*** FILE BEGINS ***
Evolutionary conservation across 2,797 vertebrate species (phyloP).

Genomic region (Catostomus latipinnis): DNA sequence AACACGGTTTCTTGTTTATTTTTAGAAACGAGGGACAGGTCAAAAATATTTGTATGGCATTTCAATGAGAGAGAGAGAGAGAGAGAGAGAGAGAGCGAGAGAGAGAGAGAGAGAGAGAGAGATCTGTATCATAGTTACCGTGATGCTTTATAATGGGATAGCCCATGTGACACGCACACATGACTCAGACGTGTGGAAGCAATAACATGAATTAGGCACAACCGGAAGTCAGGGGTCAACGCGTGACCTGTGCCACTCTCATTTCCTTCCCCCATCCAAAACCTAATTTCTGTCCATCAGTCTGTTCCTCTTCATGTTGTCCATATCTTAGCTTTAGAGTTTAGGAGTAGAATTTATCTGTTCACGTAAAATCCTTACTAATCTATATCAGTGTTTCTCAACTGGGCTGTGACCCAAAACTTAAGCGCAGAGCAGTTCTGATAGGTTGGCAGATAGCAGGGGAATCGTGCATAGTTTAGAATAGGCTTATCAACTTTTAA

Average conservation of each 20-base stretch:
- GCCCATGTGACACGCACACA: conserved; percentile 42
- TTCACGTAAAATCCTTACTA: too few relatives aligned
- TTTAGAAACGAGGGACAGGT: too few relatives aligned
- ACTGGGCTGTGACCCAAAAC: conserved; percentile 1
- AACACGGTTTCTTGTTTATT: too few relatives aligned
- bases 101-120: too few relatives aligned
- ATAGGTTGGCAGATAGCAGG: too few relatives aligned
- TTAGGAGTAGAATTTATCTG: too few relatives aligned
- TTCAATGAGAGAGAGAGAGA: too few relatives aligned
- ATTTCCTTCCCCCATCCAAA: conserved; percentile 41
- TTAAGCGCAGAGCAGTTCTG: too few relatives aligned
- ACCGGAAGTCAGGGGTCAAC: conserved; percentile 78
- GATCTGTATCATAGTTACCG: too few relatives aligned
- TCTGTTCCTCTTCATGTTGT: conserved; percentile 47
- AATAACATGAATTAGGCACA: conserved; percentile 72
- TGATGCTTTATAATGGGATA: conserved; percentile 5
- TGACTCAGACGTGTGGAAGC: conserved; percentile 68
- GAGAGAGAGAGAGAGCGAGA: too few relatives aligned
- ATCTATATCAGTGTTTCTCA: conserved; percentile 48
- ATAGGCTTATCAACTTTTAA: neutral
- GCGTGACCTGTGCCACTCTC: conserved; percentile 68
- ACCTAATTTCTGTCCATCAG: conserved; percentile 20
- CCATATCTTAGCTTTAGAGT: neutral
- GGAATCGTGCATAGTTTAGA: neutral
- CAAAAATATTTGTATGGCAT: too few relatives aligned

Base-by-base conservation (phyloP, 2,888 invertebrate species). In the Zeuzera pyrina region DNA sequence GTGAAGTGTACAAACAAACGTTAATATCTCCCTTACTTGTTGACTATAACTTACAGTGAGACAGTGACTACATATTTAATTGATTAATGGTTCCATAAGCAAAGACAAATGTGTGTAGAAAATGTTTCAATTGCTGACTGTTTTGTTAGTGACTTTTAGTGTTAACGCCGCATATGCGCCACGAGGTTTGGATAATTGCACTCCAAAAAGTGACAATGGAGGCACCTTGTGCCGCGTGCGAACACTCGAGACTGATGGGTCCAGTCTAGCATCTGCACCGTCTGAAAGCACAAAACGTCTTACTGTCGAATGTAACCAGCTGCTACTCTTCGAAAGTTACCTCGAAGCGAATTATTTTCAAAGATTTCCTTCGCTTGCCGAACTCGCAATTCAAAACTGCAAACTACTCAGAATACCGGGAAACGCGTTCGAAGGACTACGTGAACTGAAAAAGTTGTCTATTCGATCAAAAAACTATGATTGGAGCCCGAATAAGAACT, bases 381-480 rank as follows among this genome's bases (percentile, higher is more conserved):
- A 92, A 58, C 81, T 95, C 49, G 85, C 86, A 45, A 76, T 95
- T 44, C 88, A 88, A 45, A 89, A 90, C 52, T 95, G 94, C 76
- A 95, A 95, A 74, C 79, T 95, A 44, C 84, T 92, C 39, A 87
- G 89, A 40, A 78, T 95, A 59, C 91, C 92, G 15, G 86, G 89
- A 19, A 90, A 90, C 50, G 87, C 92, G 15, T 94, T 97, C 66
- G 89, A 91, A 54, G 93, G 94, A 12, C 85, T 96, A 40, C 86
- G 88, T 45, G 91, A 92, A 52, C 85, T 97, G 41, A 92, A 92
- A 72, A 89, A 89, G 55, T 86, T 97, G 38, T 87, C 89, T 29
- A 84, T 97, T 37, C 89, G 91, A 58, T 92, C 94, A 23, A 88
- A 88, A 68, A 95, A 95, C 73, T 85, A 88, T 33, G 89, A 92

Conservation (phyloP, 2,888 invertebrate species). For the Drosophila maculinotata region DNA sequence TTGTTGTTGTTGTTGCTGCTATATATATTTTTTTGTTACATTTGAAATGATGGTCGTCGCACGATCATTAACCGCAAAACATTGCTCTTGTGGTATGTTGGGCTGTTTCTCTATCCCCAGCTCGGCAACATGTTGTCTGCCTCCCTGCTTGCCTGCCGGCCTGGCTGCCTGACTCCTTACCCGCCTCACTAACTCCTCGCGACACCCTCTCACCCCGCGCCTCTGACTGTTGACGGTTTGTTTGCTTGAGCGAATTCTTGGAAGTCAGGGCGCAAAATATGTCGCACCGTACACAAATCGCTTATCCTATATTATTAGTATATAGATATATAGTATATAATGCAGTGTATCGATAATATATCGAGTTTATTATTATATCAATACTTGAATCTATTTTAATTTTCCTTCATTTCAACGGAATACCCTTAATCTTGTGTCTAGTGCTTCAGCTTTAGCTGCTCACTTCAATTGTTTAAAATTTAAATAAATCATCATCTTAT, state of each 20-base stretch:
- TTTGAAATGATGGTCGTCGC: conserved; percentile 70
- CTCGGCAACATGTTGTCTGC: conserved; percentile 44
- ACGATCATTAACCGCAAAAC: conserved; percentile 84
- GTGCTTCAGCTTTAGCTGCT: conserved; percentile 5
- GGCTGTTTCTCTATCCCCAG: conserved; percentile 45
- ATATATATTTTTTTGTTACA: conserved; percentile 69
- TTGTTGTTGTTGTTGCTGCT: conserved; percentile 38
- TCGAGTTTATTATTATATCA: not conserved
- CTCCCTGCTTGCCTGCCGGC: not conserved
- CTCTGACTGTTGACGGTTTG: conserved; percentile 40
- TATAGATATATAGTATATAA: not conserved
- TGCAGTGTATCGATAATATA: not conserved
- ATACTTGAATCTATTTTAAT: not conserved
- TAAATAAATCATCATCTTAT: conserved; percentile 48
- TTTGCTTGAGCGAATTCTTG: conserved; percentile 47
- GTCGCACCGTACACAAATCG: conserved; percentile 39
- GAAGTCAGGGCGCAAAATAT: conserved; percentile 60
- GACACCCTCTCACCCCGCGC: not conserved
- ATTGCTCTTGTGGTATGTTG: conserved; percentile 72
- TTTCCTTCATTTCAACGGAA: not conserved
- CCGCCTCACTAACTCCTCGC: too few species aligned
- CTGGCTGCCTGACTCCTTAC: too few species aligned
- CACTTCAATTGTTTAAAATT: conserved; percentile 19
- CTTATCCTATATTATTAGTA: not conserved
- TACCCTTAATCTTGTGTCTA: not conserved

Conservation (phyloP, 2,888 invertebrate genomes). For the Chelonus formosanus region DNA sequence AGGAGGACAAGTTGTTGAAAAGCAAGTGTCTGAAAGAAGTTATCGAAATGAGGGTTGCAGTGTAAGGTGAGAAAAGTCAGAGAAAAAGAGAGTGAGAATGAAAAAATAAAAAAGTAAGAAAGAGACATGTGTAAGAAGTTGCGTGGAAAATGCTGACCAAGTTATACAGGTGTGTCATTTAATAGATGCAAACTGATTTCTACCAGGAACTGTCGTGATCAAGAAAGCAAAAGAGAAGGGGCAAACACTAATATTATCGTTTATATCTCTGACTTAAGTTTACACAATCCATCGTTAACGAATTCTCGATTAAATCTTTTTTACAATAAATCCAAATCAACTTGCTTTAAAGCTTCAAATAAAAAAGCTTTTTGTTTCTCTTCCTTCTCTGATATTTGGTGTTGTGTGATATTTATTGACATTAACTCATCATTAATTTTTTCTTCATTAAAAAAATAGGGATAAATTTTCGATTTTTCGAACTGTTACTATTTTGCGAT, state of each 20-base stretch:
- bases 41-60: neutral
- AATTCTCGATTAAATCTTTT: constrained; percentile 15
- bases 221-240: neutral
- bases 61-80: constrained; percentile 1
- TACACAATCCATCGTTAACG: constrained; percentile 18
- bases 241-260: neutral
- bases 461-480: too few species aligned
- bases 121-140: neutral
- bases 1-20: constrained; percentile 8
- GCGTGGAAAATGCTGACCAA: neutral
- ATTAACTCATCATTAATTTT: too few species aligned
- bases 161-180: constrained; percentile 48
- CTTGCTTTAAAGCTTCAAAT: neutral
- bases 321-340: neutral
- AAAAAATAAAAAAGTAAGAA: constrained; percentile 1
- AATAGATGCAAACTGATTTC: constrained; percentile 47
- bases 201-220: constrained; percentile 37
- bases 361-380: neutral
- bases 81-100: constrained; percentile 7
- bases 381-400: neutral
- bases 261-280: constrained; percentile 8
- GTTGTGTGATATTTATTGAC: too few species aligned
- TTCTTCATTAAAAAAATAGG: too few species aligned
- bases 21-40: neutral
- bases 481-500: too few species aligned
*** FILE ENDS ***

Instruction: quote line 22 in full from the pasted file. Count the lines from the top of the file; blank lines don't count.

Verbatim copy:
- ATCTATATCAGTGTTTCTCA: conserved; percentile 48